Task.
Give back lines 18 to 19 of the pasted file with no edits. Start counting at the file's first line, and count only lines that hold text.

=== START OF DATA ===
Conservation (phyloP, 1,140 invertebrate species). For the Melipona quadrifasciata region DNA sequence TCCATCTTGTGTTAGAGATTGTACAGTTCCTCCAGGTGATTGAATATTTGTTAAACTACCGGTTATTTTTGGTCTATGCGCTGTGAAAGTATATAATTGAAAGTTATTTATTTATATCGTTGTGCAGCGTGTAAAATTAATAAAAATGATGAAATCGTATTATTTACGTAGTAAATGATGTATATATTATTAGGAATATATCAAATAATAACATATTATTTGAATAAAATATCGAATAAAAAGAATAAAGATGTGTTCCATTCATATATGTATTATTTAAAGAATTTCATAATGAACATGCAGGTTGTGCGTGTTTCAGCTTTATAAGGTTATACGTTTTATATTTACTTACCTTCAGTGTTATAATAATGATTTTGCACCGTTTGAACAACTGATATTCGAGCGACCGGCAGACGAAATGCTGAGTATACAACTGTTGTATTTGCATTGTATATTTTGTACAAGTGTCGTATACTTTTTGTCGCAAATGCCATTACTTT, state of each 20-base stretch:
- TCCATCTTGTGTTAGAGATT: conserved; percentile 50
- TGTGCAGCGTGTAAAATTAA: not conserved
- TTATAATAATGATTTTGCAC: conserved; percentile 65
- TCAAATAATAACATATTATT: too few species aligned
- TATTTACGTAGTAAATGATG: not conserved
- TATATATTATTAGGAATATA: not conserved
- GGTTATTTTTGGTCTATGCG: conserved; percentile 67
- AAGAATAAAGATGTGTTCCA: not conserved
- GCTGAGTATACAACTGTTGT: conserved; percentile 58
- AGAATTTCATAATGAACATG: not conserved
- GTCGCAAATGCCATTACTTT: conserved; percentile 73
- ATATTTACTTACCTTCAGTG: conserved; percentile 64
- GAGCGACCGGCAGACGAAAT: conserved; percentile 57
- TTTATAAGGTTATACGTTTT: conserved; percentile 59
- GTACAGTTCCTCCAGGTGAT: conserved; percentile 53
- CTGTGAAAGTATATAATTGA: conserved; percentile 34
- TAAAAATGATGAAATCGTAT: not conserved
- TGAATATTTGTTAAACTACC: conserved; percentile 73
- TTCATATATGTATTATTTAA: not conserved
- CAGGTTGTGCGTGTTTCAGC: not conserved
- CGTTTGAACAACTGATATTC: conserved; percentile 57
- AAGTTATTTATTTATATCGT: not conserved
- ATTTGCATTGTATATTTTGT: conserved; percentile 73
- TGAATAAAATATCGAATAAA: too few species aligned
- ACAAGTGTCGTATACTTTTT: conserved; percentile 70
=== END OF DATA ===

- TAAAAATGATGAAATCGTAT: not conserved
- TGAATATTTGTTAAACTACC: conserved; percentile 73